hamartia

Julius Marc G. Taborete
Poetry

filipinx Oedipus

the only way
to cure people’s
heart is
to gouge your
eyes out


and exile—


(and empathize)
says the Oracle,




Asclepius’ myth
          Asclepius’ demise meant that a mortal man can reach only one certain limit
          in the natural order of things and it is forbidden to him to exceed this limit

A dream is one harmful thing.
I was a harmless six-year-old
sputtering senseless words.

White shirt with a miniature stethoscope,
given by Papa. It kept falling,
but I always clung to it.

We played doctor-patient
pretenders. Tended his life and my
stuffed bears, nursed from here to there . . .

until now . . . but
here’s a doctor’s advice:
put a swab inside, thrust, and wait
for disgruntled moans. Slowly
pull out, catch the colorless liquid.
If it bleeds, rest. If not, wait
for the result—and keep
on repeating until tons
of sweat trickle
down your coveralls.

Asclepius’ myth is similar, too
I was given a bare elixir to dream, yet
to live was another;
senseless words are harmful.




10 hr

. . . here’s a 10-hr uniform for September,
that
heats up like an unsung August protest,
sweats like July’s national address.
Or maybe that
tightens up like empty June promises, later
breaks down in May working holidays
and isolates all alone in April,
then gets discriminated by March.
That has been the same difference last February.
Here’s a “Thank you, frontliners!”



(counts up to 7 seconds)


. . . with(out) pay.

Keeper of the Unkept

By Ghermaine Marie M. Micaroz
Poetry

I was once given a book clothed with ragged covers—
The thick pile of dirty pages almost unattached to its spine.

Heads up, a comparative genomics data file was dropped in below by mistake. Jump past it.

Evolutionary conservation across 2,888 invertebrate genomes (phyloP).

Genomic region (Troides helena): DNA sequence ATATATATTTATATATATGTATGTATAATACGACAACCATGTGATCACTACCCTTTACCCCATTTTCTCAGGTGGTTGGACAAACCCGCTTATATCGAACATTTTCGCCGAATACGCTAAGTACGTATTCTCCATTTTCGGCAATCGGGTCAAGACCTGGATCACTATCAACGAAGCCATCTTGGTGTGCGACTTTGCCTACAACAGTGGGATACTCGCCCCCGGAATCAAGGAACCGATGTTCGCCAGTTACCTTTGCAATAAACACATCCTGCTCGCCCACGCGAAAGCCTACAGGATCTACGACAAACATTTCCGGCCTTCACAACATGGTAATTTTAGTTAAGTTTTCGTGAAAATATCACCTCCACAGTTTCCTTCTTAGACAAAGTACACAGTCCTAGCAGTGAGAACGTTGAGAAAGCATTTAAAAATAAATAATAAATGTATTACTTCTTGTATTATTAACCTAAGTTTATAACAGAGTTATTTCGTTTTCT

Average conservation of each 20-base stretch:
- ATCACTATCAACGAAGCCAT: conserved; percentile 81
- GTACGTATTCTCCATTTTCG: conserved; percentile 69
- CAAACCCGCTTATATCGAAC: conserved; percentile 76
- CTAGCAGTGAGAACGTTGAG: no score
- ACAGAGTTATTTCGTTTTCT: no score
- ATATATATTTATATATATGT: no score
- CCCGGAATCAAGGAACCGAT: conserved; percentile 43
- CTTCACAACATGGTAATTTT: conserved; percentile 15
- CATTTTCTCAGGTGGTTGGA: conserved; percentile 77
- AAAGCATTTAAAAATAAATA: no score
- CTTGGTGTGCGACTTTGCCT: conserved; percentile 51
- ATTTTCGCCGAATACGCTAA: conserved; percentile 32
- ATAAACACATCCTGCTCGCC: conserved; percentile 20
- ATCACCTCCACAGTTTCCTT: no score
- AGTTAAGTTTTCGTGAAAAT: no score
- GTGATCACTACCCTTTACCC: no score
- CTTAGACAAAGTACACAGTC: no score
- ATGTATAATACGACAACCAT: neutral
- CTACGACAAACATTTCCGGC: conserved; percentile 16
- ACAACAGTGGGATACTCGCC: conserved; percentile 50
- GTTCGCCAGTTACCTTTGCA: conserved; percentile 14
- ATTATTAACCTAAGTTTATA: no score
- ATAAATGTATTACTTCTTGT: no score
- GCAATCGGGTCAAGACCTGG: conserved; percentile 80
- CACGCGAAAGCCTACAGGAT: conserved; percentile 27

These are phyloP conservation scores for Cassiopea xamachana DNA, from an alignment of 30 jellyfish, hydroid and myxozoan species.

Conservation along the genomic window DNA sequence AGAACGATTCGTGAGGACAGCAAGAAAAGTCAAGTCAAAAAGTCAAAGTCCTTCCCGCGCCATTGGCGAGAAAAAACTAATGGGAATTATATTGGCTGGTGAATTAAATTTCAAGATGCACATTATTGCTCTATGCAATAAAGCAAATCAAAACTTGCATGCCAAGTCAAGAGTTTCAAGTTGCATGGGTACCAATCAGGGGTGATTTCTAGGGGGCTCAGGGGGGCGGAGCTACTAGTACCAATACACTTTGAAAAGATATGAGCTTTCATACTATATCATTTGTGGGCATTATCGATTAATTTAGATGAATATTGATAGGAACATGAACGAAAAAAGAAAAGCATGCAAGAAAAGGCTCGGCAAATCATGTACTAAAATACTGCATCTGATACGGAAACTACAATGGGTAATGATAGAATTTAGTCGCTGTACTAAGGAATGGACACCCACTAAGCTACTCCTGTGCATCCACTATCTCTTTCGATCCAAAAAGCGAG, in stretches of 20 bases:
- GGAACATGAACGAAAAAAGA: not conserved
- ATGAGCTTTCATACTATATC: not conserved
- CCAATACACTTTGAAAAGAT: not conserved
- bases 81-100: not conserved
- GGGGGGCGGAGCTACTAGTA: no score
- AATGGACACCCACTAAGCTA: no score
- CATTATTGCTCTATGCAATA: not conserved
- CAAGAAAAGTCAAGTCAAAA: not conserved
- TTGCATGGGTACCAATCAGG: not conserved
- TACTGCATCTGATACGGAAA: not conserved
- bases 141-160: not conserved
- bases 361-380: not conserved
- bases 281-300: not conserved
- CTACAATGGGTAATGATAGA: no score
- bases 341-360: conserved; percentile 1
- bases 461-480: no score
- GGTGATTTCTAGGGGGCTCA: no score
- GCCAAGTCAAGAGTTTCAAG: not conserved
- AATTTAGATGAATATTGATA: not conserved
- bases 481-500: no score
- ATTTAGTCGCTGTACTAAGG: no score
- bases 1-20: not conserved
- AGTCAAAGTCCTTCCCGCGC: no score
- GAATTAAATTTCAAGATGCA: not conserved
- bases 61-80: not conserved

Some of its parts were brutally torn by its past handlers,
But the beauty of its words still left me sublimed.

It was not well kept, nor was it appreciated by others,
For they told me it was ugly and nasty—lacking beauty and color.
I didn’t listen and continued to read;
My soul be lost and the metaphors were my lead.

I savored every sentence—everything just hooks,
And I started to know who I was as I started to know the book.
It was surreal and I kept it forever and beyond,
For the book was you—it’s now an eternal bond.

Oh, My Mandarangan

By Vincent Carlo Duran Cuzon
Poetry

I was on the way
to the peak
of the great Apo
when I saw you—
Oh, my Mandarangan.

You were seducing me
to be with you.
It was a sacrifice of my time.
But your eyes were gleaming.
I obeyed.
Oh, my Mandarangan.

I lost sight of the peak.
I followed your trail
for the longest time.
How I loved the warm vents you showed me
And the fogs we created.
Oh, my Mandarangan.

Then—
I decided to move out
from us.
I tried to focus on the peak again.
Oh, the long struggle.
I tried to get closer to the peak.
But I wanted you.
Oh, my Mandarangan.

Now, I’m trying to get your attention
Again.
Let’s begin—again.
Take me to the warm vents.
But
You just summoned the cold—